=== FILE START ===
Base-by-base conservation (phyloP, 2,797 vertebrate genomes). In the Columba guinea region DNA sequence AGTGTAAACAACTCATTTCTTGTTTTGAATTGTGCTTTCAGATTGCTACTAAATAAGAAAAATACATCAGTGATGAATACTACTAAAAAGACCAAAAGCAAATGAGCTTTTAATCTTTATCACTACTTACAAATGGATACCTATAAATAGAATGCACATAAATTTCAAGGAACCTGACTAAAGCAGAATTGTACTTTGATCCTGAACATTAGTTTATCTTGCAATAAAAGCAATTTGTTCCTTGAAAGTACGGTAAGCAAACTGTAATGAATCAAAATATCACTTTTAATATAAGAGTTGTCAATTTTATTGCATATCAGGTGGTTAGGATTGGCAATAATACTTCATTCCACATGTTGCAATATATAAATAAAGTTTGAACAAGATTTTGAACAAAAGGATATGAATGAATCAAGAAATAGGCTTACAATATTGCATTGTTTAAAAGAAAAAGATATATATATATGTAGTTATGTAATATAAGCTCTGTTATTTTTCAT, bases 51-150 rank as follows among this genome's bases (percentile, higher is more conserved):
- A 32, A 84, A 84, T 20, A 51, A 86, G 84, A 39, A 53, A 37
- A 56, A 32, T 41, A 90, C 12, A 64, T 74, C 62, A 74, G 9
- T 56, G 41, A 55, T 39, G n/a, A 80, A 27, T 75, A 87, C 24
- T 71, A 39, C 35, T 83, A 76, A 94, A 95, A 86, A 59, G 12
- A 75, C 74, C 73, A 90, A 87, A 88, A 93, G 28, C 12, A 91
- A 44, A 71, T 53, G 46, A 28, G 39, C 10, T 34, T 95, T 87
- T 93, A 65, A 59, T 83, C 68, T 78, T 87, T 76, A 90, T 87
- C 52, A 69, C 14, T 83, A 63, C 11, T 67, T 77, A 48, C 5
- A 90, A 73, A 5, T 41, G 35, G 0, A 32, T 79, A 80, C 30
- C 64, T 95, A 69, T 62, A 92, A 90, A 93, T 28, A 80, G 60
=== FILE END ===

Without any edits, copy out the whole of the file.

Base-by-base conservation (phyloP, 2,797 vertebrate genomes). In the Columba guinea region DNA sequence AGTGTAAACAACTCATTTCTTGTTTTGAATTGTGCTTTCAGATTGCTACTAAATAAGAAAAATACATCAGTGATGAATACTACTAAAAAGACCAAAAGCAAATGAGCTTTTAATCTTTATCACTACTTACAAATGGATACCTATAAATAGAATGCACATAAATTTCAAGGAACCTGACTAAAGCAGAATTGTACTTTGATCCTGAACATTAGTTTATCTTGCAATAAAAGCAATTTGTTCCTTGAAAGTACGGTAAGCAAACTGTAATGAATCAAAATATCACTTTTAATATAAGAGTTGTCAATTTTATTGCATATCAGGTGGTTAGGATTGGCAATAATACTTCATTCCACATGTTGCAATATATAAATAAAGTTTGAACAAGATTTTGAACAAAAGGATATGAATGAATCAAGAAATAGGCTTACAATATTGCATTGTTTAAAAGAAAAAGATATATATATATGTAGTTATGTAATATAAGCTCTGTTATTTTTCAT, bases 51-150 rank as follows among this genome's bases (percentile, higher is more conserved):
- A 32, A 84, A 84, T 20, A 51, A 86, G 84, A 39, A 53, A 37
- A 56, A 32, T 41, A 90, C 12, A 64, T 74, C 62, A 74, G 9
- T 56, G 41, A 55, T 39, G n/a, A 80, A 27, T 75, A 87, C 24
- T 71, A 39, C 35, T 83, A 76, A 94, A 95, A 86, A 59, G 12
- A 75, C 74, C 73, A 90, A 87, A 88, A 93, G 28, C 12, A 91
- A 44, A 71, T 53, G 46, A 28, G 39, C 10, T 34, T 95, T 87
- T 93, A 65, A 59, T 83, C 68, T 78, T 87, T 76, A 90, T 87
- C 52, A 69, C 14, T 83, A 63, C 11, T 67, T 77, A 48, C 5
- A 90, A 73, A 5, T 41, G 35, G 0, A 32, T 79, A 80, C 30
- C 64, T 95, A 69, T 62, A 92, A 90, A 93, T 28, A 80, G 60